Paragon Health Institute Icon White

Medicaid and Medicare Reform Initiative

Reforming Government. Empowering Patients.

Navigation

The Contribution of Federal Health Programs to U.S. Fiscal Challenges and the Need for Reform

Paragon Health Institute

The Paper

This paper analyzes the fiscal sustainability of U.S. federal health programs, projecting that without structural reforms, increased mandatory health spending will significantly reduce the government’s fiscal space within 25 to 50 years, threatening debt sustainability and economic stability.

Executive Summary

In 2023, the federal government is expected to spend 6.2 percent of the economy (or more than $1.6 trillion) on mandatory health programs. These programs include Medicare, Medicaid, the Children’s Health Insurance Program (CHIP), and subsidies for insurance purchased through the exchanges established by the Affordable Care Act (ACA). The Congressional Budget Office (CBO) estimates that within 30 years, the federal government will annually spend at least 9 percent of the economy on those programs.

The growth in spending on federal health programs is unsustainable. In this paper, I find that spending on health programs will likely compromise the federal government’s ability to borrow money, as well as the sustainability of existing debt, within the next 25 to 50 years. This means that spending on federal health programs without structural reforms will significantly limit the federal government’s ability to take on additional debt to address a future economic recession, pandemic, war, or another adverse event. For these estimates, I use a method adopted by the International Monetary Fund (IMF) and a range of assumptions about interest rates and the amount of debt the Federal Reserve is able to hold, as well as other estimates from leading academics and risk management organizations.

I find that there are two main causes of debt accumulation over the next few decades: federal health spending and interest payments. I also find that the CBO’s assumptions of excess cost growth (i.e., the increase in spending per capita relative to per capita growth in the economy) for federal health programs are far lower than historical norms and thus may understate the level of health spending in the future. However, even if excess federal health costs were to be lower than historic levels, the capacity of the federal government to take on additional debt over the next few decades would not substantially change.

To ensure that the federal government’s borrowing capacity does not become exhausted within the next 25 to 50 years, the growth in federal health care spending must be reduced relative to baseline spending. I provide two scenarios that would provide additional borrowing capacity. These would require federal spending on Medicare, Medicaid, CHIP, and the insurance subsidies to be reduced by at least 7.5 percent of baseline spending, or 0.5 percent of the economy, over the 2025 to 2034 budget window. Beginning structural reforms sooner rather than later will allow a path of continuous growth in the budget for health programs while avoiding much larger, drastic cuts in the future as well as problematic future tax increases, inflation, and higher interest rates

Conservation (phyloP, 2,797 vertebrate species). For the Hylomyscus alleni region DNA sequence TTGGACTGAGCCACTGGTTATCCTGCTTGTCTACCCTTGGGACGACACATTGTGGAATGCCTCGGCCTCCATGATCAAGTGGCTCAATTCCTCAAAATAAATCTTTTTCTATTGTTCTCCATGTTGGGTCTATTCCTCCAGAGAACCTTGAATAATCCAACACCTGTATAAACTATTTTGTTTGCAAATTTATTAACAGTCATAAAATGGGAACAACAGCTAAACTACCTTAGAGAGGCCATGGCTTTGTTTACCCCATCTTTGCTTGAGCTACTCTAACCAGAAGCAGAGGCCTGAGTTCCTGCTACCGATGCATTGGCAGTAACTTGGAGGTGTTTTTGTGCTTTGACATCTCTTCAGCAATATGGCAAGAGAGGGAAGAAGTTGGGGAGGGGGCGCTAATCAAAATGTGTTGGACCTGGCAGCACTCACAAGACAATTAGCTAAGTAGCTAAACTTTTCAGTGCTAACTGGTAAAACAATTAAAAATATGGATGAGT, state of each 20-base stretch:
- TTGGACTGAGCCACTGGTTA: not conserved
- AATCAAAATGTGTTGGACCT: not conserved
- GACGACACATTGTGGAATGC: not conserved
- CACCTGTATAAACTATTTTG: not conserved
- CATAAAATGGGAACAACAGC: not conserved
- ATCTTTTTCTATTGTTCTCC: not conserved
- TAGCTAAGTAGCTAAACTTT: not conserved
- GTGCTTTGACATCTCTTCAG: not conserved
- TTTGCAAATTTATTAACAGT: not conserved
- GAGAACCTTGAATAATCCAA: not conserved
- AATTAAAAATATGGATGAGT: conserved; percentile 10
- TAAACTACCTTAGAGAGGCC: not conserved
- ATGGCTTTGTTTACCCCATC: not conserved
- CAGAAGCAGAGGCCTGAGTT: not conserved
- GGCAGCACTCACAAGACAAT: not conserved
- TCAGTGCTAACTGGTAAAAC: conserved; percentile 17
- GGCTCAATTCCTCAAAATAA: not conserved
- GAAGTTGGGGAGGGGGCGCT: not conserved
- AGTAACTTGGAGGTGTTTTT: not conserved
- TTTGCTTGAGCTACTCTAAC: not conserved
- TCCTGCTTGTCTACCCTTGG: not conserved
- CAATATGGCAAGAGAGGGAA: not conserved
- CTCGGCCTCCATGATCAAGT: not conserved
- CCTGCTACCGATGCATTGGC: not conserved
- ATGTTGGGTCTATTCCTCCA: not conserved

Abstract

Federal health programs are unsustainable without structural reforms. In this paper, I estimate the federal government’s “fiscal space,” which is its capacity for additional debt in response to an economic shock and examine the key contributors to the deterioration of U.S. fiscal space. Using the Congressional Budget Office’s baseline fiscal scenario, I find that the federal government will likely exhaust its fiscal space within the next 25 to 50 years. The main causes of this exhaustion are high growth in federal health spending and associated net interest costs. To preserve fiscal space, federal health spending must be reduced by at least 0.5 percent of GDP between 2025 and 2034.

Introduction

In 2023, the federal government is expected to spend about 6.2 percent of the economy (or more than $1.6 trillion) on mandatory health programs. These programs include Medicare, Medicaid, the Children’s Health Insurance Program (CHIP), and subsidies for insurance purchased through the exchanges established by the Affordable Care Act (ACA). The Congressional Budget Office (CBO) estimates that within 30 years, the federal government will annually spend at least 9 percent of the economy on those programs.1 The absolute magnitude of federal health spending raises an important question: is this projected spending on federal health programs sustainable?

If mandatory spending on health programs continues to exceed growth in the economy, the unequivocal answer is “no.”2 But how unsustainable are the federal health programs over the next several decades? Furman and Summers have argued that policymakers should “stop their obsession” with budget deficits driven by existing entitlement spending, especially during periods with low interest rates.3 Blanchard argues that public debt has no fiscal cost when interest rates on government debt are lower than economic growth.4 This allows debt to be rolled over without increasing welfare costs associated with accumulating more debt. However, this approach could eventually break down once the existing stock of debt becomes so large that it cannot be rolled over and compromises fiscal solvency.5 Therefore, it is important to determine when this turning point could happen.